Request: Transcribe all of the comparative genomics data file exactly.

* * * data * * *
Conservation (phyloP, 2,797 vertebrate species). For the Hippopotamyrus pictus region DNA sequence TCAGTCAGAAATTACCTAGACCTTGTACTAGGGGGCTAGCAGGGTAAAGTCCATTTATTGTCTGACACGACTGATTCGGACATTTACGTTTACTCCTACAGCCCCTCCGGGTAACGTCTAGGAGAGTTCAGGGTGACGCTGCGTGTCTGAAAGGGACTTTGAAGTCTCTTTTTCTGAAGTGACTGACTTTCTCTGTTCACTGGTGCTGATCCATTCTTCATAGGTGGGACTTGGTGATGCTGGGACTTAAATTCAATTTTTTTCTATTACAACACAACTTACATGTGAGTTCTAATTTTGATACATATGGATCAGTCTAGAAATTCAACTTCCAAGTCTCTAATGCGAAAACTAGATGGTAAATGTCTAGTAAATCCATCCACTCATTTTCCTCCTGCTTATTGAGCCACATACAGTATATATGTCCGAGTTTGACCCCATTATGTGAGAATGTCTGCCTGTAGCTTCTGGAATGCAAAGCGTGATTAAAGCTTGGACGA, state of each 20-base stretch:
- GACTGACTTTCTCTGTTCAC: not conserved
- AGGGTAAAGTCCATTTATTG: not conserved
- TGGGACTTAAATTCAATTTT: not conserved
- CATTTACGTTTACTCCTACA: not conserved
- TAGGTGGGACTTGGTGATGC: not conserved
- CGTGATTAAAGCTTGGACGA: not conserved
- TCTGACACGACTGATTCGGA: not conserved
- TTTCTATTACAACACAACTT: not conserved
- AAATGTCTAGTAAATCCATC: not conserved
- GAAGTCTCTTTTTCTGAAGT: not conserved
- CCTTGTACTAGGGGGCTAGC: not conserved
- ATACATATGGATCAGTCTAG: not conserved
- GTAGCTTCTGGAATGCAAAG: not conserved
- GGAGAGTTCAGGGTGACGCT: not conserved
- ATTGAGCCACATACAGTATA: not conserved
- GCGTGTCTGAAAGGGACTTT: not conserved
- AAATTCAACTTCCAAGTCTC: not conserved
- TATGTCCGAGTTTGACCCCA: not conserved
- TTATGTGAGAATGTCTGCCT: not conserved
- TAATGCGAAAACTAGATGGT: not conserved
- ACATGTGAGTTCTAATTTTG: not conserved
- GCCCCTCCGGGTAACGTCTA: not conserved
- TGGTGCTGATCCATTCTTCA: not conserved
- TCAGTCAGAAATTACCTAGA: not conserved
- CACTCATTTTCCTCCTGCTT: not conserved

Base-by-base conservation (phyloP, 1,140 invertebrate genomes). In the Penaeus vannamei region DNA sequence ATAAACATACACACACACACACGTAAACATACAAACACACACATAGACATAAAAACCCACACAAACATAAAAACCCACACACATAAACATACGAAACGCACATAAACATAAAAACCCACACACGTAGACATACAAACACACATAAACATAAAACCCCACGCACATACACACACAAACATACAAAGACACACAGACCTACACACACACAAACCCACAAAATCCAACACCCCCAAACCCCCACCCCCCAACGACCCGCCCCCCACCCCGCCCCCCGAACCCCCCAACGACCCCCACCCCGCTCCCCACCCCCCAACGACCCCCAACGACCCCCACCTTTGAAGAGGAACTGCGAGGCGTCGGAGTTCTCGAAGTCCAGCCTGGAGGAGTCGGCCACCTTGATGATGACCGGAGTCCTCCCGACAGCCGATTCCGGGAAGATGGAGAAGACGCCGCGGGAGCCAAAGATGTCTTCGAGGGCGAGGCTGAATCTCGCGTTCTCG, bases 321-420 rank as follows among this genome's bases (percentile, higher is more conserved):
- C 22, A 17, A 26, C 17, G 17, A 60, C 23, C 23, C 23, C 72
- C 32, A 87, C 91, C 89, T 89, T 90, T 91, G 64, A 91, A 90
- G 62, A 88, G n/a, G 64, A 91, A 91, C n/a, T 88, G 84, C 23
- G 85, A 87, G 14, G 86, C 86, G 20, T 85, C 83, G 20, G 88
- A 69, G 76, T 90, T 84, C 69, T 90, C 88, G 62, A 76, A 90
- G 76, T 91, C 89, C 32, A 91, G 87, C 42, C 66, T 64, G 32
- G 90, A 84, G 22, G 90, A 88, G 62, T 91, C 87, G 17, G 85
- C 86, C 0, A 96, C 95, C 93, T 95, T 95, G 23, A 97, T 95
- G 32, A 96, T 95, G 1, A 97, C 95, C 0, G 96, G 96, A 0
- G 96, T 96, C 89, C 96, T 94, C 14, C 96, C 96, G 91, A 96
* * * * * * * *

Conservation (phyloP, 2,797 vertebrate species). For the Hippopotamyrus pictus region DNA sequence TCAGTCAGAAATTACCTAGACCTTGTACTAGGGGGCTAGCAGGGTAAAGTCCATTTATTGTCTGACACGACTGATTCGGACATTTACGTTTACTCCTACAGCCCCTCCGGGTAACGTCTAGGAGAGTTCAGGGTGACGCTGCGTGTCTGAAAGGGACTTTGAAGTCTCTTTTTCTGAAGTGACTGACTTTCTCTGTTCACTGGTGCTGATCCATTCTTCATAGGTGGGACTTGGTGATGCTGGGACTTAAATTCAATTTTTTTCTATTACAACACAACTTACATGTGAGTTCTAATTTTGATACATATGGATCAGTCTAGAAATTCAACTTCCAAGTCTCTAATGCGAAAACTAGATGGTAAATGTCTAGTAAATCCATCCACTCATTTTCCTCCTGCTTATTGAGCCACATACAGTATATATGTCCGAGTTTGACCCCATTATGTGAGAATGTCTGCCTGTAGCTTCTGGAATGCAAAGCGTGATTAAAGCTTGGACGA, state of each 20-base stretch:
- GACTGACTTTCTCTGTTCAC: not conserved
- AGGGTAAAGTCCATTTATTG: not conserved
- TGGGACTTAAATTCAATTTT: not conserved
- CATTTACGTTTACTCCTACA: not conserved
- TAGGTGGGACTTGGTGATGC: not conserved
- CGTGATTAAAGCTTGGACGA: not conserved
- TCTGACACGACTGATTCGGA: not conserved
- TTTCTATTACAACACAACTT: not conserved
- AAATGTCTAGTAAATCCATC: not conserved
- GAAGTCTCTTTTTCTGAAGT: not conserved
- CCTTGTACTAGGGGGCTAGC: not conserved
- ATACATATGGATCAGTCTAG: not conserved
- GTAGCTTCTGGAATGCAAAG: not conserved
- GGAGAGTTCAGGGTGACGCT: not conserved
- ATTGAGCCACATACAGTATA: not conserved
- GCGTGTCTGAAAGGGACTTT: not conserved
- AAATTCAACTTCCAAGTCTC: not conserved
- TATGTCCGAGTTTGACCCCA: not conserved
- TTATGTGAGAATGTCTGCCT: not conserved
- TAATGCGAAAACTAGATGGT: not conserved
- ACATGTGAGTTCTAATTTTG: not conserved
- GCCCCTCCGGGTAACGTCTA: not conserved
- TGGTGCTGATCCATTCTTCA: not conserved
- TCAGTCAGAAATTACCTAGA: not conserved
- CACTCATTTTCCTCCTGCTT: not conserved

Base-by-base conservation (phyloP, 1,140 invertebrate genomes). In the Penaeus vannamei region DNA sequence ATAAACATACACACACACACACGTAAACATACAAACACACACATAGACATAAAAACCCACACAAACATAAAAACCCACACACATAAACATACGAAACGCACATAAACATAAAAACCCACACACGTAGACATACAAACACACATAAACATAAAACCCCACGCACATACACACACAAACATACAAAGACACACAGACCTACACACACACAAACCCACAAAATCCAACACCCCCAAACCCCCACCCCCCAACGACCCGCCCCCCACCCCGCCCCCCGAACCCCCCAACGACCCCCACCCCGCTCCCCACCCCCCAACGACCCCCAACGACCCCCACCTTTGAAGAGGAACTGCGAGGCGTCGGAGTTCTCGAAGTCCAGCCTGGAGGAGTCGGCCACCTTGATGATGACCGGAGTCCTCCCGACAGCCGATTCCGGGAAGATGGAGAAGACGCCGCGGGAGCCAAAGATGTCTTCGAGGGCGAGGCTGAATCTCGCGTTCTCG, bases 321-420 rank as follows among this genome's bases (percentile, higher is more conserved):
- C 22, A 17, A 26, C 17, G 17, A 60, C 23, C 23, C 23, C 72
- C 32, A 87, C 91, C 89, T 89, T 90, T 91, G 64, A 91, A 90
- G 62, A 88, G n/a, G 64, A 91, A 91, C n/a, T 88, G 84, C 23
- G 85, A 87, G 14, G 86, C 86, G 20, T 85, C 83, G 20, G 88
- A 69, G 76, T 90, T 84, C 69, T 90, C 88, G 62, A 76, A 90
- G 76, T 91, C 89, C 32, A 91, G 87, C 42, C 66, T 64, G 32
- G 90, A 84, G 22, G 90, A 88, G 62, T 91, C 87, G 17, G 85
- C 86, C 0, A 96, C 95, C 93, T 95, T 95, G 23, A 97, T 95
- G 32, A 96, T 95, G 1, A 97, C 95, C 0, G 96, G 96, A 0
- G 96, T 96, C 89, C 96, T 94, C 14, C 96, C 96, G 91, A 96